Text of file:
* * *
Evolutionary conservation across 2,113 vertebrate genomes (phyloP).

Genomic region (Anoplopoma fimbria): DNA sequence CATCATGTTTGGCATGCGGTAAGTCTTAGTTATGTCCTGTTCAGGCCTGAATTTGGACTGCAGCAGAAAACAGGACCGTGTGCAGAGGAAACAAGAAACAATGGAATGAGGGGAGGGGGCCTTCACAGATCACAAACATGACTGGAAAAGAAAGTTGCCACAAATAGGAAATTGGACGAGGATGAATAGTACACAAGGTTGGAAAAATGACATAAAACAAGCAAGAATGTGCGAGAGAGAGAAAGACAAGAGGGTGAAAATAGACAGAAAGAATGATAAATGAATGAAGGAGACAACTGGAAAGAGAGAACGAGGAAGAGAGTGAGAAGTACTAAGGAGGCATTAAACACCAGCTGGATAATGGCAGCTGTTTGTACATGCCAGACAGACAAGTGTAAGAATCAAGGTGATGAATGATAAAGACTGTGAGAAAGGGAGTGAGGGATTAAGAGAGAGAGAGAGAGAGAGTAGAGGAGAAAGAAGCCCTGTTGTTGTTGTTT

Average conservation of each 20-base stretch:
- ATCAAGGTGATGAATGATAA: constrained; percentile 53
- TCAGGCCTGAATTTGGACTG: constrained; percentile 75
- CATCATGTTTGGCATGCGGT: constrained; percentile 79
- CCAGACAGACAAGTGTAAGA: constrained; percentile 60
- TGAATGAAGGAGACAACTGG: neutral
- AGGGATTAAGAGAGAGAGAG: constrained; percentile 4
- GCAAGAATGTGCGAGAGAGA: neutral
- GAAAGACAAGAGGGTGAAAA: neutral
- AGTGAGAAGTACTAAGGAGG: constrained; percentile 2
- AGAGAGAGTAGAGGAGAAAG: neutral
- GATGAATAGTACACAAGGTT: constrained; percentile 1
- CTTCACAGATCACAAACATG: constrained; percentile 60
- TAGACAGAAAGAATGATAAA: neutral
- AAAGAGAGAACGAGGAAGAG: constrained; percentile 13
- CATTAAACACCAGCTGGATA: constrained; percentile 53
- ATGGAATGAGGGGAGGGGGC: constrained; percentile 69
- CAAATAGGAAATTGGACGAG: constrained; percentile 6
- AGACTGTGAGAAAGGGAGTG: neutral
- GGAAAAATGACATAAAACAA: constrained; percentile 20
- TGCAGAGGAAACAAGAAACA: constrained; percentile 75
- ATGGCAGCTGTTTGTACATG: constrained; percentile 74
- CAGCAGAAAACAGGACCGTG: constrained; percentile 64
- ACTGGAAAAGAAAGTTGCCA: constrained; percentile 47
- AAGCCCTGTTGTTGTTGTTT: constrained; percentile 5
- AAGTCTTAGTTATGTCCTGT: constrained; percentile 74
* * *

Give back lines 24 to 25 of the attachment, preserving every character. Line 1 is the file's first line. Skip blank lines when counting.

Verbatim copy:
- ATGGCAGCTGTTTGTACATG: constrained; percentile 74
- CAGCAGAAAACAGGACCGTG: constrained; percentile 64